Defendant testified in his own behalf and offered an alibi defense. He was presently managing the J & J Lounge, located at 2128 West North Hoyne in Chicago from 6:30 p.m. to 11:30 p.m. on March 23. At the bar, owned by his mother, he had several drinks. At 11:30 pan., defendant, his brother Larry, and Howard Baker, an acquaintance, left in two cars for Hank’s Tavern. Baker parked his car immediately in front of the one in which Willis had been driven. Defendant admitted that at Hank’s he had a brief scuffle with Willis, after which he asked for a weapon. A few minutes later he left the tavern and had an argument with Willis outside. According to defendant, that was the last time he saw Willis.
Defendant stated that thereafter his brother and he went to another tavern frequented by Paul Baker, president of the Rebels, to ask him to calm things down. Not finding him the brothers returned to their mother’s tavern, arriving at about 12:40 a.m. Howard Baker and Luther Farmer, a part-time bartender, were there when they arrived. Walter "Sonny” Ziemblicld, at the time a Chicago police officer, arrived at the lounge a few minutes before 1 a.m. Defendant closed the bar at 1:30 a.m. and went out to breakfast with his mother, brother and Farmer. They left the restaurant at 2:30 a.m., and upon arriving home defendant was arrested. No weapon was found on him or in his car.
Upon being taken to the police station defendant was asked if he had shot Willis and he answered that he had not. Defendant denied being escorted to a lineup by Sergeant Sullivan and denied having made an admission to him. His only discussion with Sullivan was when Sullivan attempted to get him to sign a confession, which he refused to do.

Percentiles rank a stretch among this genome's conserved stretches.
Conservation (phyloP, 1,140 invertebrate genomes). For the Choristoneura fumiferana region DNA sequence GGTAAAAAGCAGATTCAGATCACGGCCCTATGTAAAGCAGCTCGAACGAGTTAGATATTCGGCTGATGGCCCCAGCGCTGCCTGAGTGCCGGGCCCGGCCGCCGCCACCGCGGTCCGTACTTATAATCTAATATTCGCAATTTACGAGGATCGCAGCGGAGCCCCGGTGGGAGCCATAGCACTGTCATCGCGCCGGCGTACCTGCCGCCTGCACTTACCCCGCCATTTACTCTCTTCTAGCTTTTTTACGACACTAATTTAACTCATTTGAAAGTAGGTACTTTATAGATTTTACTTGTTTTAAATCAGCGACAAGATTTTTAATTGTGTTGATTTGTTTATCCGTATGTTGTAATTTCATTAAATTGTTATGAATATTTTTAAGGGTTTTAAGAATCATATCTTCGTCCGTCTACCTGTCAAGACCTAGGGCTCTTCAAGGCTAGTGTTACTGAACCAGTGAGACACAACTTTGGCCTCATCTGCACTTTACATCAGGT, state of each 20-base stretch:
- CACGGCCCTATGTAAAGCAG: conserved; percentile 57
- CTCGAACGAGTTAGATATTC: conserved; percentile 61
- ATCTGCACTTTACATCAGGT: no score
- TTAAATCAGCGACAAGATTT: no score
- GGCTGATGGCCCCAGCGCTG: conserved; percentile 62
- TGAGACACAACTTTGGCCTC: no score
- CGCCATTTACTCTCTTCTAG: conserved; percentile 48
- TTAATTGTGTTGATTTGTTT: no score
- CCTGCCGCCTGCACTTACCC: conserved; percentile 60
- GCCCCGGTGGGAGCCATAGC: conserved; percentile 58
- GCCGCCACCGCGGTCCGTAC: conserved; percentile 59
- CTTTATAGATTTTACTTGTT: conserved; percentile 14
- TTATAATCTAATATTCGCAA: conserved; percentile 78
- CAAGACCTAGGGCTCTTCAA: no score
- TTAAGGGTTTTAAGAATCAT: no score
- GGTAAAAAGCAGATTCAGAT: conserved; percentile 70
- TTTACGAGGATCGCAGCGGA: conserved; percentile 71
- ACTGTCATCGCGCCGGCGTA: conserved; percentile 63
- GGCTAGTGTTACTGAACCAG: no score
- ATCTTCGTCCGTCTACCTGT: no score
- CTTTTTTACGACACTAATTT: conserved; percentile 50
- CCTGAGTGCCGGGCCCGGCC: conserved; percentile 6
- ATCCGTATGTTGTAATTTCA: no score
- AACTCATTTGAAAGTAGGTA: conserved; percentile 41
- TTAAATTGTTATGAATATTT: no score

On cross-examination defendant stated that he was “highly intoxicated” for most of the evening, but he claimed that his intoxication did not affect his actions or awareness. He was angry after the fight with Willis. Although defendant stated on direct examination that he knew what time he had returned to his mother’s lounge because he looked at the clock, he admitted on cross-examination that at the preliminary hearing he testified he did not watch the clocks in the lounge on his *816arrival. Defendant also contradicted his direct testimony by admitting that at tire preliminary hearing he had testified that “Sonny” Ziemblicld was already at the lounge when he returned. Defendant was aware that the Rebels congregated occasionally on Friday nights at Britt Baker’s house.
Officer John Rice testified for the defense that he arrested defendant. He asked defendant soon after his arrest if he had killed Willis, and that defendant denied any involvement.
Officer James Fitzgibbons testified for the defense that he was the investigator assigned to this case. He denied that Sergeant Sullivan had ever related to him defendant’s admission of involvement in Willis’ death. Fitzgibbons handled the several lineups. He summarily terminated the first lineup because he wanted to add Larry Roberts to it and because Debra Peters felt weak. As he escorted her from the first lineup, he asked Debra if any person in tire lineup had done the killing. She replied that she was confused and that her “husband” had just been killed. Soon thereafter Debra picked out defendant as the killer in subsequent lineups. At the time of trial Fitzgibbons was a patrolman rather than an investigator for the Chicago Police Department.
Officer George Ruckrich testified that Sullivan had not related defendant’s admission to him. Ruckrich was Fitzgibbons’ superior at the time of defendant’s arrest and in charge of the investigation of the death of Willis.